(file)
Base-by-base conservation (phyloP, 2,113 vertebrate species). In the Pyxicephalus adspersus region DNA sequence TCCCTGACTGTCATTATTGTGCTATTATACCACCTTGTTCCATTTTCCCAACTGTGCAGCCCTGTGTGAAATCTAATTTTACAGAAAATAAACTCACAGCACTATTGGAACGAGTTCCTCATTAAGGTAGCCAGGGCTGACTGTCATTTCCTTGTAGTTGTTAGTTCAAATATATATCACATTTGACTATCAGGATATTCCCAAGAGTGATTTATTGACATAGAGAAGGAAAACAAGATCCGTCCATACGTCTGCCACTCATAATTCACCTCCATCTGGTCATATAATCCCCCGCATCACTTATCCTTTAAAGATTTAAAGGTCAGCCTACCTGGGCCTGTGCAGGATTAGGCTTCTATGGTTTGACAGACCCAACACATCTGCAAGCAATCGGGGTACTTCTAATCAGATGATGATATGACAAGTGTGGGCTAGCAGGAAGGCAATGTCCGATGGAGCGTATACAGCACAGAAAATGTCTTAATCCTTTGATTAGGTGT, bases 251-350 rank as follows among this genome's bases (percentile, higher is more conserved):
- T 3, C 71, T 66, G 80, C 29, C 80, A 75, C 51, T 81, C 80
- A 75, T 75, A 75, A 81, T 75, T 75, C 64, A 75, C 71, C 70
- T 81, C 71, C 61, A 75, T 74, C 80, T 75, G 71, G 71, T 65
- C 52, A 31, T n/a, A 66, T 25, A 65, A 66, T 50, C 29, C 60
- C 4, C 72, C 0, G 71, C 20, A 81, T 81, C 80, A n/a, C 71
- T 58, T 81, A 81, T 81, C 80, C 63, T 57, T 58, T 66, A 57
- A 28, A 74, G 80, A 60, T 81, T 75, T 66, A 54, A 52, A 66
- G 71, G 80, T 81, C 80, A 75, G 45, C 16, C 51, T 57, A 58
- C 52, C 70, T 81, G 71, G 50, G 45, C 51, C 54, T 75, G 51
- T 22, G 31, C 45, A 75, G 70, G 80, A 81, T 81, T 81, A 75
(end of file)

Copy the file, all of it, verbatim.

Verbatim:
Base-by-base conservation (phyloP, 2,113 vertebrate species). In the Pyxicephalus adspersus region DNA sequence TCCCTGACTGTCATTATTGTGCTATTATACCACCTTGTTCCATTTTCCCAACTGTGCAGCCCTGTGTGAAATCTAATTTTACAGAAAATAAACTCACAGCACTATTGGAACGAGTTCCTCATTAAGGTAGCCAGGGCTGACTGTCATTTCCTTGTAGTTGTTAGTTCAAATATATATCACATTTGACTATCAGGATATTCCCAAGAGTGATTTATTGACATAGAGAAGGAAAACAAGATCCGTCCATACGTCTGCCACTCATAATTCACCTCCATCTGGTCATATAATCCCCCGCATCACTTATCCTTTAAAGATTTAAAGGTCAGCCTACCTGGGCCTGTGCAGGATTAGGCTTCTATGGTTTGACAGACCCAACACATCTGCAAGCAATCGGGGTACTTCTAATCAGATGATGATATGACAAGTGTGGGCTAGCAGGAAGGCAATGTCCGATGGAGCGTATACAGCACAGAAAATGTCTTAATCCTTTGATTAGGTGT, bases 251-350 rank as follows among this genome's bases (percentile, higher is more conserved):
- T 3, C 71, T 66, G 80, C 29, C 80, A 75, C 51, T 81, C 80
- A 75, T 75, A 75, A 81, T 75, T 75, C 64, A 75, C 71, C 70
- T 81, C 71, C 61, A 75, T 74, C 80, T 75, G 71, G 71, T 65
- C 52, A 31, T n/a, A 66, T 25, A 65, A 66, T 50, C 29, C 60
- C 4, C 72, C 0, G 71, C 20, A 81, T 81, C 80, A n/a, C 71
- T 58, T 81, A 81, T 81, C 80, C 63, T 57, T 58, T 66, A 57
- A 28, A 74, G 80, A 60, T 81, T 75, T 66, A 54, A 52, A 66
- G 71, G 80, T 81, C 80, A 75, G 45, C 16, C 51, T 57, A 58
- C 52, C 70, T 81, G 71, G 50, G 45, C 51, C 54, T 75, G 51
- T 22, G 31, C 45, A 75, G 70, G 80, A 81, T 81, T 81, A 75